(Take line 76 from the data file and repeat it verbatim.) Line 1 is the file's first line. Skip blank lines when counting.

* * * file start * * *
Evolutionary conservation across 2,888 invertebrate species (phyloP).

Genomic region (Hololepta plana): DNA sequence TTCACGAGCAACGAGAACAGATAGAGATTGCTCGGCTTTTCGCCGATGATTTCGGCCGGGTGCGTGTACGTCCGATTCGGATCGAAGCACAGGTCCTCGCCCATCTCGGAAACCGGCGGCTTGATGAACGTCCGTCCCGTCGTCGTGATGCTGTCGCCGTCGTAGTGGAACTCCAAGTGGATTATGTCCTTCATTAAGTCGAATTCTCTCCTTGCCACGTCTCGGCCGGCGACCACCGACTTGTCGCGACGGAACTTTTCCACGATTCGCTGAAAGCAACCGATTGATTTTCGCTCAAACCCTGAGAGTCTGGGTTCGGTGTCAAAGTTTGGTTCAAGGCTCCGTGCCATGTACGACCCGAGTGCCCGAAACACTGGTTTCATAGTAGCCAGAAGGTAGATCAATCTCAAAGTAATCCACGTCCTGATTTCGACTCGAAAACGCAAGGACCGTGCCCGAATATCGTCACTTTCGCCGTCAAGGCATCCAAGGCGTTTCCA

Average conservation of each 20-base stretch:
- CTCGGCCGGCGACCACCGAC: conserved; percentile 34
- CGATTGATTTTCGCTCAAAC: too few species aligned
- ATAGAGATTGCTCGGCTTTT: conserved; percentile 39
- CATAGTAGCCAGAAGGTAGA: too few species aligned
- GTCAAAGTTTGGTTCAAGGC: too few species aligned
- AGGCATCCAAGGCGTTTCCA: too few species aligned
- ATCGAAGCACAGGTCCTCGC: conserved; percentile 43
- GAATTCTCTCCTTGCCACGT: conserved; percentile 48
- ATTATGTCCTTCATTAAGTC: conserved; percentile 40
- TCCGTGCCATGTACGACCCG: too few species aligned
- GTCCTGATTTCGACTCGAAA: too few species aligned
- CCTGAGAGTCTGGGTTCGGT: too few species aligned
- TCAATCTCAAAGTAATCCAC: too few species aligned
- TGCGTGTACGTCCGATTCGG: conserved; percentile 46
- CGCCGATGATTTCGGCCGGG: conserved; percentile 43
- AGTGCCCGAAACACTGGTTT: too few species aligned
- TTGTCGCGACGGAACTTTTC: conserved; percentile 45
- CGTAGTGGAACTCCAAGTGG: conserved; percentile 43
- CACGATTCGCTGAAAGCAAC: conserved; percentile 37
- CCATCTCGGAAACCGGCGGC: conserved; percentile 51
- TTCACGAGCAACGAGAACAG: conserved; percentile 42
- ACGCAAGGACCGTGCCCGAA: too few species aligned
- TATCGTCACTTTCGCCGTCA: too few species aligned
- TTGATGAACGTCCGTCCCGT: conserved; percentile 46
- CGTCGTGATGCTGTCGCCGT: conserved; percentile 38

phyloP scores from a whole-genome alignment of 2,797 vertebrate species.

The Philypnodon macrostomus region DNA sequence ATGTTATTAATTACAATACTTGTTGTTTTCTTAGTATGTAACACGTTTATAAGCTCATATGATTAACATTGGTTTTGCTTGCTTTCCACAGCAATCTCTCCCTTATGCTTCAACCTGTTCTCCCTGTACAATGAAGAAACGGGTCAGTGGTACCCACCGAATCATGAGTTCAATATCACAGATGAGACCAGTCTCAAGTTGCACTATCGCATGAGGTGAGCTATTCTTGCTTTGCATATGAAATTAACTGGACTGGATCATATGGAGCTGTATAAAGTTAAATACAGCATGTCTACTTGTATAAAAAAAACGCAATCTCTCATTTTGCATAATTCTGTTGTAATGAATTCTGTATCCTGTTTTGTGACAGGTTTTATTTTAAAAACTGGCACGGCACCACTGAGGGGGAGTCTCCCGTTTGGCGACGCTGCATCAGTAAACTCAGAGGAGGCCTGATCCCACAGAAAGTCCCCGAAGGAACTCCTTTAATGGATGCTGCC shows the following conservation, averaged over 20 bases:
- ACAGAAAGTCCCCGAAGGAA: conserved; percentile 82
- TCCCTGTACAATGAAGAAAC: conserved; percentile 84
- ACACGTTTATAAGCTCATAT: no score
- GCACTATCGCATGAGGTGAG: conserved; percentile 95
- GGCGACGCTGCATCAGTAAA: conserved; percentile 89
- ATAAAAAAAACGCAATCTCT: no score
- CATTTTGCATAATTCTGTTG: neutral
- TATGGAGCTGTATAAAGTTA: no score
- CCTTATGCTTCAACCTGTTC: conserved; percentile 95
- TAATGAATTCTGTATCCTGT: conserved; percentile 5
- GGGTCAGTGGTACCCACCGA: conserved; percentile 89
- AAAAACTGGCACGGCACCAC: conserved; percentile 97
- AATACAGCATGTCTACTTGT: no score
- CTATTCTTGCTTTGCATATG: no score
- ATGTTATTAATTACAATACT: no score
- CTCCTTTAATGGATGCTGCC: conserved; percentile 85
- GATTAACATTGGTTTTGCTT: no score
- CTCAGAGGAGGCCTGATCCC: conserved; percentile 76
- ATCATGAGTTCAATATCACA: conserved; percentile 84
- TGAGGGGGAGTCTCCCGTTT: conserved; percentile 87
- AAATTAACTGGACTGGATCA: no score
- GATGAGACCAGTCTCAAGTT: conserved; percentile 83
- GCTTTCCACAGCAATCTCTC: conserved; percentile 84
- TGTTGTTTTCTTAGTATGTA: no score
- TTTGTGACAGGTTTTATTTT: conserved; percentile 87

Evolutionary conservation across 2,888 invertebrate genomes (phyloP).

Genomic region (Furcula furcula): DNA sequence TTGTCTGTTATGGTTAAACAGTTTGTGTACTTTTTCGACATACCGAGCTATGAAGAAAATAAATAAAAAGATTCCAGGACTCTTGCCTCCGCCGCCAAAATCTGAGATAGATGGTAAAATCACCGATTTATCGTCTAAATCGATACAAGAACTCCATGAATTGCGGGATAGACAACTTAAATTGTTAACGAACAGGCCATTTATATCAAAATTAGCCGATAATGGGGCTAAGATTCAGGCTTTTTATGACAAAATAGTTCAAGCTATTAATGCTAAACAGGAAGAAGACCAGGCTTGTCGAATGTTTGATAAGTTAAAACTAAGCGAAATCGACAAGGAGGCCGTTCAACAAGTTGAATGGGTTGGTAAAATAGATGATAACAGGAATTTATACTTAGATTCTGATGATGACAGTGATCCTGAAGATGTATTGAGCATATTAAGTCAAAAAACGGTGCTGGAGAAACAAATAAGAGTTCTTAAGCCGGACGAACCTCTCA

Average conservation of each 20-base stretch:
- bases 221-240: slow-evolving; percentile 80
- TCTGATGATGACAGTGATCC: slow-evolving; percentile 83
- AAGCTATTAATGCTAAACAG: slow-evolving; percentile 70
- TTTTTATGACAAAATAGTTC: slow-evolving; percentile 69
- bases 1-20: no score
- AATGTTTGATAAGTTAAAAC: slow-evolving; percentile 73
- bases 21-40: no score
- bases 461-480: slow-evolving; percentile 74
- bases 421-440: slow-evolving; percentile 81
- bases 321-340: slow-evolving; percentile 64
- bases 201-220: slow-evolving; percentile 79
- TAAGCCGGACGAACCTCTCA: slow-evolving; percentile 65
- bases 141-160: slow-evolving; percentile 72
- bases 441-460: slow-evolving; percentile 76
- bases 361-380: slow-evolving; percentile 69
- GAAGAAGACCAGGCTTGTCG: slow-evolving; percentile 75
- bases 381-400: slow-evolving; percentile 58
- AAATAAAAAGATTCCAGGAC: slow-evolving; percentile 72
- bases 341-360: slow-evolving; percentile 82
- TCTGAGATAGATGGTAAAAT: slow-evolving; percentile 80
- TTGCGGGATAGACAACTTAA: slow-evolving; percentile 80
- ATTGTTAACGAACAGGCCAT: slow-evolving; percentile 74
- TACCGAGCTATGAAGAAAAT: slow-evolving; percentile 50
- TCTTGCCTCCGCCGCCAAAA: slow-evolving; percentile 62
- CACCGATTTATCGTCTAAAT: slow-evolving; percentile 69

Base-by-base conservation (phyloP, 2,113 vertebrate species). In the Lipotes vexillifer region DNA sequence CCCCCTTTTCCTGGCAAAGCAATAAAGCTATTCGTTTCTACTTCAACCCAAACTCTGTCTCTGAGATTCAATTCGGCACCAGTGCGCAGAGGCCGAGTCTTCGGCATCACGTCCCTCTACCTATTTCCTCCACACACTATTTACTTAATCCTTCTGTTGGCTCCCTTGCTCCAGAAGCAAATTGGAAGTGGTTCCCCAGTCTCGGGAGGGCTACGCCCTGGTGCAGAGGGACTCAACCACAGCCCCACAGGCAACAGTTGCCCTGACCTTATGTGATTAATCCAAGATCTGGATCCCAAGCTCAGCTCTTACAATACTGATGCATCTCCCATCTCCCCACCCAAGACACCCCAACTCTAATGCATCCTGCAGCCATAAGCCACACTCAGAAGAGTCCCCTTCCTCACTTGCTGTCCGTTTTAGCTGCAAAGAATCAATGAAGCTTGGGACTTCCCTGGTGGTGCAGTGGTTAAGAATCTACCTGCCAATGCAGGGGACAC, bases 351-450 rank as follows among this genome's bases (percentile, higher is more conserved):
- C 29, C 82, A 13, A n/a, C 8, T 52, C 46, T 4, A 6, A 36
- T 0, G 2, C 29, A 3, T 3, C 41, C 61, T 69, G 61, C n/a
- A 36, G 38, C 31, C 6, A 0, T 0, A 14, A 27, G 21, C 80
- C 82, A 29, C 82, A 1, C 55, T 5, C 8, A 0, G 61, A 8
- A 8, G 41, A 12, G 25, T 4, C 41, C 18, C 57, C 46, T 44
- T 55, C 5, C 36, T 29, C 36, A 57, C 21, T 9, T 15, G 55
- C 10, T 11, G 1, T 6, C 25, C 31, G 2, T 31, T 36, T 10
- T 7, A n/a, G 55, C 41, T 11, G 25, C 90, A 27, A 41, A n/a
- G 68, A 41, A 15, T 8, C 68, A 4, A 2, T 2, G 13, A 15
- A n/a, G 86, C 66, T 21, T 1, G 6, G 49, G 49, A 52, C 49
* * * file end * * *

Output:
- AAATAAAAAGATTCCAGGAC: slow-evolving; percentile 72